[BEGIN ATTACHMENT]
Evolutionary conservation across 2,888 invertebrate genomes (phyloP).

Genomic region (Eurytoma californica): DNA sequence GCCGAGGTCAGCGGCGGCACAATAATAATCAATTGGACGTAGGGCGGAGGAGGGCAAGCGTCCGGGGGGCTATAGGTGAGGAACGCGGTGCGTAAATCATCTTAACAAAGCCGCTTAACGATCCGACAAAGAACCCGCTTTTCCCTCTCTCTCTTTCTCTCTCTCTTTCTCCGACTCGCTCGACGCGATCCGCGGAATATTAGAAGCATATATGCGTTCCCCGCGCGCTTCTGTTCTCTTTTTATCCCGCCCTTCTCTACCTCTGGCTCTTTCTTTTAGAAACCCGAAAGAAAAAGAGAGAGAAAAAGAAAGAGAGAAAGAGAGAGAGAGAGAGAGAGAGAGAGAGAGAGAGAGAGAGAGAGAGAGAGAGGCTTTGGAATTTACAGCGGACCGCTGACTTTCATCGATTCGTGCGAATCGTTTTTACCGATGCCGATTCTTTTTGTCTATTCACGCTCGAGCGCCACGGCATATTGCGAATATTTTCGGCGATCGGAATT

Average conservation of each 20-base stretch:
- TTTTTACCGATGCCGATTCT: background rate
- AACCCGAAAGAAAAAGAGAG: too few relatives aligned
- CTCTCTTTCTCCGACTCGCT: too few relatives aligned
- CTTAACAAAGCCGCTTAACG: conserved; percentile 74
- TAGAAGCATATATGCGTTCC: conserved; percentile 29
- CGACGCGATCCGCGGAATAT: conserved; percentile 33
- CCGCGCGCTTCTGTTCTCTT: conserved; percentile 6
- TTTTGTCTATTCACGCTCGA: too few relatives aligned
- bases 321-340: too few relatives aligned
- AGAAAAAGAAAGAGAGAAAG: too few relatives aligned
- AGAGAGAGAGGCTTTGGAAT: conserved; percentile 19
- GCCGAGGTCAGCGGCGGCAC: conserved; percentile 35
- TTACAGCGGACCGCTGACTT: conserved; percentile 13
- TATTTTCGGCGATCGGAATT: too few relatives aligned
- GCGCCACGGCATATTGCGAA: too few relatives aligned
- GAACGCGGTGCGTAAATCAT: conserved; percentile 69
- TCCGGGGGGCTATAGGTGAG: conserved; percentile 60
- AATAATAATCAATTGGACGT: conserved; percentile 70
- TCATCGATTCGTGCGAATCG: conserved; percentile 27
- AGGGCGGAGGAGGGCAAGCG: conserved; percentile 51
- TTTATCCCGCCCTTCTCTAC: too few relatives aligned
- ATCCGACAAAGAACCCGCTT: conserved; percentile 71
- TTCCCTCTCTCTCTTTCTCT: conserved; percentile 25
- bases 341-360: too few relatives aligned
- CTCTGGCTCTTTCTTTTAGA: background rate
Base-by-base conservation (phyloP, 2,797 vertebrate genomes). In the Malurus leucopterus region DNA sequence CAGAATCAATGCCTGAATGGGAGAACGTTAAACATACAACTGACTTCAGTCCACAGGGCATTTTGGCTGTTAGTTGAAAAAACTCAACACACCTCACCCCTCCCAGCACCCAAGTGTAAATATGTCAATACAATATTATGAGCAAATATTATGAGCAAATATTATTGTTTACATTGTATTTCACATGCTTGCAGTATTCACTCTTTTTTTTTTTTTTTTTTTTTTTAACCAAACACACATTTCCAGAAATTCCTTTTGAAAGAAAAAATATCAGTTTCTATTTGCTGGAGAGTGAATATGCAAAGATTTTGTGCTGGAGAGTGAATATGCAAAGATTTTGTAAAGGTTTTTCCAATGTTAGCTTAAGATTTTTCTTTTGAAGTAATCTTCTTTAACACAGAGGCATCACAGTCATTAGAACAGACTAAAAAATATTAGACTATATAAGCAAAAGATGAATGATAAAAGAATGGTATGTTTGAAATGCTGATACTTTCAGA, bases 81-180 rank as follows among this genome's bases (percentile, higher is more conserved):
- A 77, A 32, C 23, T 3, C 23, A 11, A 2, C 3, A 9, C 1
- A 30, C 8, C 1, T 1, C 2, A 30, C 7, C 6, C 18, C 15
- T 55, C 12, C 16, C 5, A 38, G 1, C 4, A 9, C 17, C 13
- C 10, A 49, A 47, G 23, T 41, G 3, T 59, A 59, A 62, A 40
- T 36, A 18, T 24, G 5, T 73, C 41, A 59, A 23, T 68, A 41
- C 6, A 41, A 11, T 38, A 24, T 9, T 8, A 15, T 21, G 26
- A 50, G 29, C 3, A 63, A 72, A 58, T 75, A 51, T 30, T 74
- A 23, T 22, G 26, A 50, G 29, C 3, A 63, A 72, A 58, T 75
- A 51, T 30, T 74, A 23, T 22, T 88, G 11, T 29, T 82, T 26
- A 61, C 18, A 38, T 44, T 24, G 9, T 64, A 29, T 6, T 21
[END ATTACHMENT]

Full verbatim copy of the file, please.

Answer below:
Evolutionary conservation across 2,888 invertebrate genomes (phyloP).

Genomic region (Eurytoma californica): DNA sequence GCCGAGGTCAGCGGCGGCACAATAATAATCAATTGGACGTAGGGCGGAGGAGGGCAAGCGTCCGGGGGGCTATAGGTGAGGAACGCGGTGCGTAAATCATCTTAACAAAGCCGCTTAACGATCCGACAAAGAACCCGCTTTTCCCTCTCTCTCTTTCTCTCTCTCTTTCTCCGACTCGCTCGACGCGATCCGCGGAATATTAGAAGCATATATGCGTTCCCCGCGCGCTTCTGTTCTCTTTTTATCCCGCCCTTCTCTACCTCTGGCTCTTTCTTTTAGAAACCCGAAAGAAAAAGAGAGAGAAAAAGAAAGAGAGAAAGAGAGAGAGAGAGAGAGAGAGAGAGAGAGAGAGAGAGAGAGAGAGAGAGAGGCTTTGGAATTTACAGCGGACCGCTGACTTTCATCGATTCGTGCGAATCGTTTTTACCGATGCCGATTCTTTTTGTCTATTCACGCTCGAGCGCCACGGCATATTGCGAATATTTTCGGCGATCGGAATT

Average conservation of each 20-base stretch:
- TTTTTACCGATGCCGATTCT: background rate
- AACCCGAAAGAAAAAGAGAG: too few relatives aligned
- CTCTCTTTCTCCGACTCGCT: too few relatives aligned
- CTTAACAAAGCCGCTTAACG: conserved; percentile 74
- TAGAAGCATATATGCGTTCC: conserved; percentile 29
- CGACGCGATCCGCGGAATAT: conserved; percentile 33
- CCGCGCGCTTCTGTTCTCTT: conserved; percentile 6
- TTTTGTCTATTCACGCTCGA: too few relatives aligned
- bases 321-340: too few relatives aligned
- AGAAAAAGAAAGAGAGAAAG: too few relatives aligned
- AGAGAGAGAGGCTTTGGAAT: conserved; percentile 19
- GCCGAGGTCAGCGGCGGCAC: conserved; percentile 35
- TTACAGCGGACCGCTGACTT: conserved; percentile 13
- TATTTTCGGCGATCGGAATT: too few relatives aligned
- GCGCCACGGCATATTGCGAA: too few relatives aligned
- GAACGCGGTGCGTAAATCAT: conserved; percentile 69
- TCCGGGGGGCTATAGGTGAG: conserved; percentile 60
- AATAATAATCAATTGGACGT: conserved; percentile 70
- TCATCGATTCGTGCGAATCG: conserved; percentile 27
- AGGGCGGAGGAGGGCAAGCG: conserved; percentile 51
- TTTATCCCGCCCTTCTCTAC: too few relatives aligned
- ATCCGACAAAGAACCCGCTT: conserved; percentile 71
- TTCCCTCTCTCTCTTTCTCT: conserved; percentile 25
- bases 341-360: too few relatives aligned
- CTCTGGCTCTTTCTTTTAGA: background rate
Base-by-base conservation (phyloP, 2,797 vertebrate genomes). In the Malurus leucopterus region DNA sequence CAGAATCAATGCCTGAATGGGAGAACGTTAAACATACAACTGACTTCAGTCCACAGGGCATTTTGGCTGTTAGTTGAAAAAACTCAACACACCTCACCCCTCCCAGCACCCAAGTGTAAATATGTCAATACAATATTATGAGCAAATATTATGAGCAAATATTATTGTTTACATTGTATTTCACATGCTTGCAGTATTCACTCTTTTTTTTTTTTTTTTTTTTTTTAACCAAACACACATTTCCAGAAATTCCTTTTGAAAGAAAAAATATCAGTTTCTATTTGCTGGAGAGTGAATATGCAAAGATTTTGTGCTGGAGAGTGAATATGCAAAGATTTTGTAAAGGTTTTTCCAATGTTAGCTTAAGATTTTTCTTTTGAAGTAATCTTCTTTAACACAGAGGCATCACAGTCATTAGAACAGACTAAAAAATATTAGACTATATAAGCAAAAGATGAATGATAAAAGAATGGTATGTTTGAAATGCTGATACTTTCAGA, bases 81-180 rank as follows among this genome's bases (percentile, higher is more conserved):
- A 77, A 32, C 23, T 3, C 23, A 11, A 2, C 3, A 9, C 1
- A 30, C 8, C 1, T 1, C 2, A 30, C 7, C 6, C 18, C 15
- T 55, C 12, C 16, C 5, A 38, G 1, C 4, A 9, C 17, C 13
- C 10, A 49, A 47, G 23, T 41, G 3, T 59, A 59, A 62, A 40
- T 36, A 18, T 24, G 5, T 73, C 41, A 59, A 23, T 68, A 41
- C 6, A 41, A 11, T 38, A 24, T 9, T 8, A 15, T 21, G 26
- A 50, G 29, C 3, A 63, A 72, A 58, T 75, A 51, T 30, T 74
- A 23, T 22, G 26, A 50, G 29, C 3, A 63, A 72, A 58, T 75
- A 51, T 30, T 74, A 23, T 22, T 88, G 11, T 29, T 82, T 26
- A 61, C 18, A 38, T 44, T 24, G 9, T 64, A 29, T 6, T 21